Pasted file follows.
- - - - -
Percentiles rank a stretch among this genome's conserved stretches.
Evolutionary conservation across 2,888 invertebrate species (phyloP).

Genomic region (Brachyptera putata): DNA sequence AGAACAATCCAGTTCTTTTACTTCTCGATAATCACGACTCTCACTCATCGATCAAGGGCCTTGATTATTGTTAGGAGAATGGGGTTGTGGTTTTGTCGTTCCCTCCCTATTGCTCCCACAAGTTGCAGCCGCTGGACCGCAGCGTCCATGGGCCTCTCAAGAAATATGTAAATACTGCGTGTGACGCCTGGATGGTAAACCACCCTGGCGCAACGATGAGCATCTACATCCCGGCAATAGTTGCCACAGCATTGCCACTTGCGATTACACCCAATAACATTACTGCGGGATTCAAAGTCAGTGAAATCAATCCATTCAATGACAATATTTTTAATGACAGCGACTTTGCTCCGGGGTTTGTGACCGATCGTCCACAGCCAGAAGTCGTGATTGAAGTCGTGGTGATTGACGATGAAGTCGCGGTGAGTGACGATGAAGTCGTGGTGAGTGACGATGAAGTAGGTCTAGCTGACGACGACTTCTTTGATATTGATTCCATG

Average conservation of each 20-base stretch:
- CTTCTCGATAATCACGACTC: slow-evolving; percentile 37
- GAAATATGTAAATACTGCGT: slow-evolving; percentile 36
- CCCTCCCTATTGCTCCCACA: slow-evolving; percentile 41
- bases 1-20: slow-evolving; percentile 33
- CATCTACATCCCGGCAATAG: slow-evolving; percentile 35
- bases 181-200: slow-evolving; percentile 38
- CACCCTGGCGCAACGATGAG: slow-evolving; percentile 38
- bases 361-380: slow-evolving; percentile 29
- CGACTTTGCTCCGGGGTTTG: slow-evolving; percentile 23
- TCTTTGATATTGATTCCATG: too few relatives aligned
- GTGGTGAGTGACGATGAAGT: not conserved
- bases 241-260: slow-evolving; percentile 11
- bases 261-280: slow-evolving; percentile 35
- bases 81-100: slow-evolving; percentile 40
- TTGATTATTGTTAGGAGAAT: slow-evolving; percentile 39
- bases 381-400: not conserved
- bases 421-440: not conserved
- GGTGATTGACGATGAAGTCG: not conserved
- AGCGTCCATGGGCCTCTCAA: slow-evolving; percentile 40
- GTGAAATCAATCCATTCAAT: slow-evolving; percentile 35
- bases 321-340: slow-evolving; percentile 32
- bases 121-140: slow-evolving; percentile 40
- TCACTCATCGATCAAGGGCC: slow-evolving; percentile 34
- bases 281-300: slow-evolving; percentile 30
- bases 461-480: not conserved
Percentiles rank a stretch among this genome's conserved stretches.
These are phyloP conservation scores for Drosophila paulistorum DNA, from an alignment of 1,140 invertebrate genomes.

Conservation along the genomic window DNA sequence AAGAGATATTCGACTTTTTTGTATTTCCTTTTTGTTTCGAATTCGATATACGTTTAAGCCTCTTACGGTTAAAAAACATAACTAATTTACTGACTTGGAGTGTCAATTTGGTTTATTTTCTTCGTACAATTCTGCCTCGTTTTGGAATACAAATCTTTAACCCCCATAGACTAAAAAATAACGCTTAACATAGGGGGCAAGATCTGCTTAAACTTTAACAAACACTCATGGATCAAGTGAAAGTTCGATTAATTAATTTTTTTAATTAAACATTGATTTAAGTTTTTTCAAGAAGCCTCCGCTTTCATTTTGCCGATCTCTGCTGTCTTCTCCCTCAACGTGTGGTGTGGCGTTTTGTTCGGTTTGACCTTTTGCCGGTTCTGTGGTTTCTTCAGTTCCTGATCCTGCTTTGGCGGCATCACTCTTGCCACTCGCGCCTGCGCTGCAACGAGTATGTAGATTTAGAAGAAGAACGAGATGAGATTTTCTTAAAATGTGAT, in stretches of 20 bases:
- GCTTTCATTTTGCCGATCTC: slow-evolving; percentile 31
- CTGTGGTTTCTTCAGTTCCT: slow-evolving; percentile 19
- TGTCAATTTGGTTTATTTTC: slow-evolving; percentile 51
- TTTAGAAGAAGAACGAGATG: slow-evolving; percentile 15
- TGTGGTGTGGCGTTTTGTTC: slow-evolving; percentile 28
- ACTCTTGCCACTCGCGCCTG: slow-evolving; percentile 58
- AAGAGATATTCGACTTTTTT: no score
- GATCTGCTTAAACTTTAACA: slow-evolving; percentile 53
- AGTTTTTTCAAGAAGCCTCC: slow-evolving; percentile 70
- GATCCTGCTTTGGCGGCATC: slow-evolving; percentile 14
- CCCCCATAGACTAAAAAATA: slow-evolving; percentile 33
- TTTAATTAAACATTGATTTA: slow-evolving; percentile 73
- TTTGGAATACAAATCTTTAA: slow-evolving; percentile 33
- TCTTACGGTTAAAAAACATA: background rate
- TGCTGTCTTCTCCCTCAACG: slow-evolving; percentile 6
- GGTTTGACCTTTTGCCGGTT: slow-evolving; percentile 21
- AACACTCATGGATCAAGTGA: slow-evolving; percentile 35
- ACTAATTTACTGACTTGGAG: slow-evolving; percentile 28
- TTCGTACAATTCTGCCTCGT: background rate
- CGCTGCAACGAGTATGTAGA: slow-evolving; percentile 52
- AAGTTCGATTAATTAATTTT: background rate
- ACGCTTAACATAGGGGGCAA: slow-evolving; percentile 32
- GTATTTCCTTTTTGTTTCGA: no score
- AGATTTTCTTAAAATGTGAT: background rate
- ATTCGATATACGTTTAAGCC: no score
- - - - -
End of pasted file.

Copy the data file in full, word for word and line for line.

Percentiles rank a stretch among this genome's conserved stretches.
Evolutionary conservation across 2,888 invertebrate species (phyloP).

Genomic region (Brachyptera putata): DNA sequence AGAACAATCCAGTTCTTTTACTTCTCGATAATCACGACTCTCACTCATCGATCAAGGGCCTTGATTATTGTTAGGAGAATGGGGTTGTGGTTTTGTCGTTCCCTCCCTATTGCTCCCACAAGTTGCAGCCGCTGGACCGCAGCGTCCATGGGCCTCTCAAGAAATATGTAAATACTGCGTGTGACGCCTGGATGGTAAACCACCCTGGCGCAACGATGAGCATCTACATCCCGGCAATAGTTGCCACAGCATTGCCACTTGCGATTACACCCAATAACATTACTGCGGGATTCAAAGTCAGTGAAATCAATCCATTCAATGACAATATTTTTAATGACAGCGACTTTGCTCCGGGGTTTGTGACCGATCGTCCACAGCCAGAAGTCGTGATTGAAGTCGTGGTGATTGACGATGAAGTCGCGGTGAGTGACGATGAAGTCGTGGTGAGTGACGATGAAGTAGGTCTAGCTGACGACGACTTCTTTGATATTGATTCCATG

Average conservation of each 20-base stretch:
- CTTCTCGATAATCACGACTC: slow-evolving; percentile 37
- GAAATATGTAAATACTGCGT: slow-evolving; percentile 36
- CCCTCCCTATTGCTCCCACA: slow-evolving; percentile 41
- bases 1-20: slow-evolving; percentile 33
- CATCTACATCCCGGCAATAG: slow-evolving; percentile 35
- bases 181-200: slow-evolving; percentile 38
- CACCCTGGCGCAACGATGAG: slow-evolving; percentile 38
- bases 361-380: slow-evolving; percentile 29
- CGACTTTGCTCCGGGGTTTG: slow-evolving; percentile 23
- TCTTTGATATTGATTCCATG: too few relatives aligned
- GTGGTGAGTGACGATGAAGT: not conserved
- bases 241-260: slow-evolving; percentile 11
- bases 261-280: slow-evolving; percentile 35
- bases 81-100: slow-evolving; percentile 40
- TTGATTATTGTTAGGAGAAT: slow-evolving; percentile 39
- bases 381-400: not conserved
- bases 421-440: not conserved
- GGTGATTGACGATGAAGTCG: not conserved
- AGCGTCCATGGGCCTCTCAA: slow-evolving; percentile 40
- GTGAAATCAATCCATTCAAT: slow-evolving; percentile 35
- bases 321-340: slow-evolving; percentile 32
- bases 121-140: slow-evolving; percentile 40
- TCACTCATCGATCAAGGGCC: slow-evolving; percentile 34
- bases 281-300: slow-evolving; percentile 30
- bases 461-480: not conserved
Percentiles rank a stretch among this genome's conserved stretches.
These are phyloP conservation scores for Drosophila paulistorum DNA, from an alignment of 1,140 invertebrate genomes.

Conservation along the genomic window DNA sequence AAGAGATATTCGACTTTTTTGTATTTCCTTTTTGTTTCGAATTCGATATACGTTTAAGCCTCTTACGGTTAAAAAACATAACTAATTTACTGACTTGGAGTGTCAATTTGGTTTATTTTCTTCGTACAATTCTGCCTCGTTTTGGAATACAAATCTTTAACCCCCATAGACTAAAAAATAACGCTTAACATAGGGGGCAAGATCTGCTTAAACTTTAACAAACACTCATGGATCAAGTGAAAGTTCGATTAATTAATTTTTTTAATTAAACATTGATTTAAGTTTTTTCAAGAAGCCTCCGCTTTCATTTTGCCGATCTCTGCTGTCTTCTCCCTCAACGTGTGGTGTGGCGTTTTGTTCGGTTTGACCTTTTGCCGGTTCTGTGGTTTCTTCAGTTCCTGATCCTGCTTTGGCGGCATCACTCTTGCCACTCGCGCCTGCGCTGCAACGAGTATGTAGATTTAGAAGAAGAACGAGATGAGATTTTCTTAAAATGTGAT, in stretches of 20 bases:
- GCTTTCATTTTGCCGATCTC: slow-evolving; percentile 31
- CTGTGGTTTCTTCAGTTCCT: slow-evolving; percentile 19
- TGTCAATTTGGTTTATTTTC: slow-evolving; percentile 51
- TTTAGAAGAAGAACGAGATG: slow-evolving; percentile 15
- TGTGGTGTGGCGTTTTGTTC: slow-evolving; percentile 28
- ACTCTTGCCACTCGCGCCTG: slow-evolving; percentile 58
- AAGAGATATTCGACTTTTTT: no score
- GATCTGCTTAAACTTTAACA: slow-evolving; percentile 53
- AGTTTTTTCAAGAAGCCTCC: slow-evolving; percentile 70
- GATCCTGCTTTGGCGGCATC: slow-evolving; percentile 14
- CCCCCATAGACTAAAAAATA: slow-evolving; percentile 33
- TTTAATTAAACATTGATTTA: slow-evolving; percentile 73
- TTTGGAATACAAATCTTTAA: slow-evolving; percentile 33
- TCTTACGGTTAAAAAACATA: background rate
- TGCTGTCTTCTCCCTCAACG: slow-evolving; percentile 6
- GGTTTGACCTTTTGCCGGTT: slow-evolving; percentile 21
- AACACTCATGGATCAAGTGA: slow-evolving; percentile 35
- ACTAATTTACTGACTTGGAG: slow-evolving; percentile 28
- TTCGTACAATTCTGCCTCGT: background rate
- CGCTGCAACGAGTATGTAGA: slow-evolving; percentile 52
- AAGTTCGATTAATTAATTTT: background rate
- ACGCTTAACATAGGGGGCAA: slow-evolving; percentile 32
- GTATTTCCTTTTTGTTTCGA: no score
- AGATTTTCTTAAAATGTGAT: background rate
- ATTCGATATACGTTTAAGCC: no score